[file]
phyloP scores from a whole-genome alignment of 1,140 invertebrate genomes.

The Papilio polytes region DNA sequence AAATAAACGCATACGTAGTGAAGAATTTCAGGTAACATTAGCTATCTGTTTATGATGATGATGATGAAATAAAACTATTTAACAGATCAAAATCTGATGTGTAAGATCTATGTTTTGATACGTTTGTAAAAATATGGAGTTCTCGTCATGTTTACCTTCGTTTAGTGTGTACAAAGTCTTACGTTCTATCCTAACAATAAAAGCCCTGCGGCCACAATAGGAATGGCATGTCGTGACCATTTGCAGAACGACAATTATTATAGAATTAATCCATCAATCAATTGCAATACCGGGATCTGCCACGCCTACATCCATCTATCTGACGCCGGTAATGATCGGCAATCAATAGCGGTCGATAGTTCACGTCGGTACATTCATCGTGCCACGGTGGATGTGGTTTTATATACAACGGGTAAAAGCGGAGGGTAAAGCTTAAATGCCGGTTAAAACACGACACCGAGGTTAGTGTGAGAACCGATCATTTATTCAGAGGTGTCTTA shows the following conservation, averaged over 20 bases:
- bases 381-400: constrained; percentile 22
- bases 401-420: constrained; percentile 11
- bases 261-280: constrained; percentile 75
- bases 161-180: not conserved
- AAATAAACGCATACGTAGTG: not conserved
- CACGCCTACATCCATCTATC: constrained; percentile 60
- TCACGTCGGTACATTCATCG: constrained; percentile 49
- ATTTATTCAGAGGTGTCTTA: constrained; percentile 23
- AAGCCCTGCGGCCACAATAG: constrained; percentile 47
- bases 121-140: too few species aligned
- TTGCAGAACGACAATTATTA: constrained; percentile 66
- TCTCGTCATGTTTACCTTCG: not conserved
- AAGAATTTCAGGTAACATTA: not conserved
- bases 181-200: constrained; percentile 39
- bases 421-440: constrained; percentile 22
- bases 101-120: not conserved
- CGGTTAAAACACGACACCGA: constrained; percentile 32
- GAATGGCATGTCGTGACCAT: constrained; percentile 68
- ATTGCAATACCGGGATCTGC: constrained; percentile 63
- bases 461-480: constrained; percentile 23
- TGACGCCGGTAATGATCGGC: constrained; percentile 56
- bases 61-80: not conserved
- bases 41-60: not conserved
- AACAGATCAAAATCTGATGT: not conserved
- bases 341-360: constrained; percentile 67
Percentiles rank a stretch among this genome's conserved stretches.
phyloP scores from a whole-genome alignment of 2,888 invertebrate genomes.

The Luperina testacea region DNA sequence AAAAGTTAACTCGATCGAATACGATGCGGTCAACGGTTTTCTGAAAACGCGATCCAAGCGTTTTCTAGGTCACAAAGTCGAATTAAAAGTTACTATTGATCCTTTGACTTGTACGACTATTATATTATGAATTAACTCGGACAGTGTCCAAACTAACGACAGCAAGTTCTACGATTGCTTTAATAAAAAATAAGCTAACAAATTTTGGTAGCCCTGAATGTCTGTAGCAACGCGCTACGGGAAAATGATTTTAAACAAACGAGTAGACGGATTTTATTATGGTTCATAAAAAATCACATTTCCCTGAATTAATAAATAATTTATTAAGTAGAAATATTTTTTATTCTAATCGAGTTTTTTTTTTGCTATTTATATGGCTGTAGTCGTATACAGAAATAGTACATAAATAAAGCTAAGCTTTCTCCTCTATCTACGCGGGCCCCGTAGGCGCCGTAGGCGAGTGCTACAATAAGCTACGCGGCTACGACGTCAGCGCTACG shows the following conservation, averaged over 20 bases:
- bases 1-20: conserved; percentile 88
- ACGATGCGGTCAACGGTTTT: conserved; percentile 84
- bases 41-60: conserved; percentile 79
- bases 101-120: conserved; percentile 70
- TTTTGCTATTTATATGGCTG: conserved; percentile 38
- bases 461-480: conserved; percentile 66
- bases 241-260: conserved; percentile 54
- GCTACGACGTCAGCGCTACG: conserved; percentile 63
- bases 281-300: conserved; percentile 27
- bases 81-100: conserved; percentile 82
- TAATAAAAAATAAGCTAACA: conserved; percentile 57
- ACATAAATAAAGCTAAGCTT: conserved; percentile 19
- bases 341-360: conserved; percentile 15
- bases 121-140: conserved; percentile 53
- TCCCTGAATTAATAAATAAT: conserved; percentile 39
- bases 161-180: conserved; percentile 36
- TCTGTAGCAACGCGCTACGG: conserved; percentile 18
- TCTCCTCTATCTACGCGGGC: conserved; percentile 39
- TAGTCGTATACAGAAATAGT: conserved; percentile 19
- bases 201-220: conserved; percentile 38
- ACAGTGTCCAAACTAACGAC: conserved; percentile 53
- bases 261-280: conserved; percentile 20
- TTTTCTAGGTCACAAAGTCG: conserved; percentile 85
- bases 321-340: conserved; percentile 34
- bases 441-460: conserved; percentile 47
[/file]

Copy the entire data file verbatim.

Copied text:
phyloP scores from a whole-genome alignment of 1,140 invertebrate genomes.

The Papilio polytes region DNA sequence AAATAAACGCATACGTAGTGAAGAATTTCAGGTAACATTAGCTATCTGTTTATGATGATGATGATGAAATAAAACTATTTAACAGATCAAAATCTGATGTGTAAGATCTATGTTTTGATACGTTTGTAAAAATATGGAGTTCTCGTCATGTTTACCTTCGTTTAGTGTGTACAAAGTCTTACGTTCTATCCTAACAATAAAAGCCCTGCGGCCACAATAGGAATGGCATGTCGTGACCATTTGCAGAACGACAATTATTATAGAATTAATCCATCAATCAATTGCAATACCGGGATCTGCCACGCCTACATCCATCTATCTGACGCCGGTAATGATCGGCAATCAATAGCGGTCGATAGTTCACGTCGGTACATTCATCGTGCCACGGTGGATGTGGTTTTATATACAACGGGTAAAAGCGGAGGGTAAAGCTTAAATGCCGGTTAAAACACGACACCGAGGTTAGTGTGAGAACCGATCATTTATTCAGAGGTGTCTTA shows the following conservation, averaged over 20 bases:
- bases 381-400: constrained; percentile 22
- bases 401-420: constrained; percentile 11
- bases 261-280: constrained; percentile 75
- bases 161-180: not conserved
- AAATAAACGCATACGTAGTG: not conserved
- CACGCCTACATCCATCTATC: constrained; percentile 60
- TCACGTCGGTACATTCATCG: constrained; percentile 49
- ATTTATTCAGAGGTGTCTTA: constrained; percentile 23
- AAGCCCTGCGGCCACAATAG: constrained; percentile 47
- bases 121-140: too few species aligned
- TTGCAGAACGACAATTATTA: constrained; percentile 66
- TCTCGTCATGTTTACCTTCG: not conserved
- AAGAATTTCAGGTAACATTA: not conserved
- bases 181-200: constrained; percentile 39
- bases 421-440: constrained; percentile 22
- bases 101-120: not conserved
- CGGTTAAAACACGACACCGA: constrained; percentile 32
- GAATGGCATGTCGTGACCAT: constrained; percentile 68
- ATTGCAATACCGGGATCTGC: constrained; percentile 63
- bases 461-480: constrained; percentile 23
- TGACGCCGGTAATGATCGGC: constrained; percentile 56
- bases 61-80: not conserved
- bases 41-60: not conserved
- AACAGATCAAAATCTGATGT: not conserved
- bases 341-360: constrained; percentile 67
Percentiles rank a stretch among this genome's conserved stretches.
phyloP scores from a whole-genome alignment of 2,888 invertebrate genomes.

The Luperina testacea region DNA sequence AAAAGTTAACTCGATCGAATACGATGCGGTCAACGGTTTTCTGAAAACGCGATCCAAGCGTTTTCTAGGTCACAAAGTCGAATTAAAAGTTACTATTGATCCTTTGACTTGTACGACTATTATATTATGAATTAACTCGGACAGTGTCCAAACTAACGACAGCAAGTTCTACGATTGCTTTAATAAAAAATAAGCTAACAAATTTTGGTAGCCCTGAATGTCTGTAGCAACGCGCTACGGGAAAATGATTTTAAACAAACGAGTAGACGGATTTTATTATGGTTCATAAAAAATCACATTTCCCTGAATTAATAAATAATTTATTAAGTAGAAATATTTTTTATTCTAATCGAGTTTTTTTTTTGCTATTTATATGGCTGTAGTCGTATACAGAAATAGTACATAAATAAAGCTAAGCTTTCTCCTCTATCTACGCGGGCCCCGTAGGCGCCGTAGGCGAGTGCTACAATAAGCTACGCGGCTACGACGTCAGCGCTACG shows the following conservation, averaged over 20 bases:
- bases 1-20: conserved; percentile 88
- ACGATGCGGTCAACGGTTTT: conserved; percentile 84
- bases 41-60: conserved; percentile 79
- bases 101-120: conserved; percentile 70
- TTTTGCTATTTATATGGCTG: conserved; percentile 38
- bases 461-480: conserved; percentile 66
- bases 241-260: conserved; percentile 54
- GCTACGACGTCAGCGCTACG: conserved; percentile 63
- bases 281-300: conserved; percentile 27
- bases 81-100: conserved; percentile 82
- TAATAAAAAATAAGCTAACA: conserved; percentile 57
- ACATAAATAAAGCTAAGCTT: conserved; percentile 19
- bases 341-360: conserved; percentile 15
- bases 121-140: conserved; percentile 53
- TCCCTGAATTAATAAATAAT: conserved; percentile 39
- bases 161-180: conserved; percentile 36
- TCTGTAGCAACGCGCTACGG: conserved; percentile 18
- TCTCCTCTATCTACGCGGGC: conserved; percentile 39
- TAGTCGTATACAGAAATAGT: conserved; percentile 19
- bases 201-220: conserved; percentile 38
- ACAGTGTCCAAACTAACGAC: conserved; percentile 53
- bases 261-280: conserved; percentile 20
- TTTTCTAGGTCACAAAGTCG: conserved; percentile 85
- bases 321-340: conserved; percentile 34
- bases 441-460: conserved; percentile 47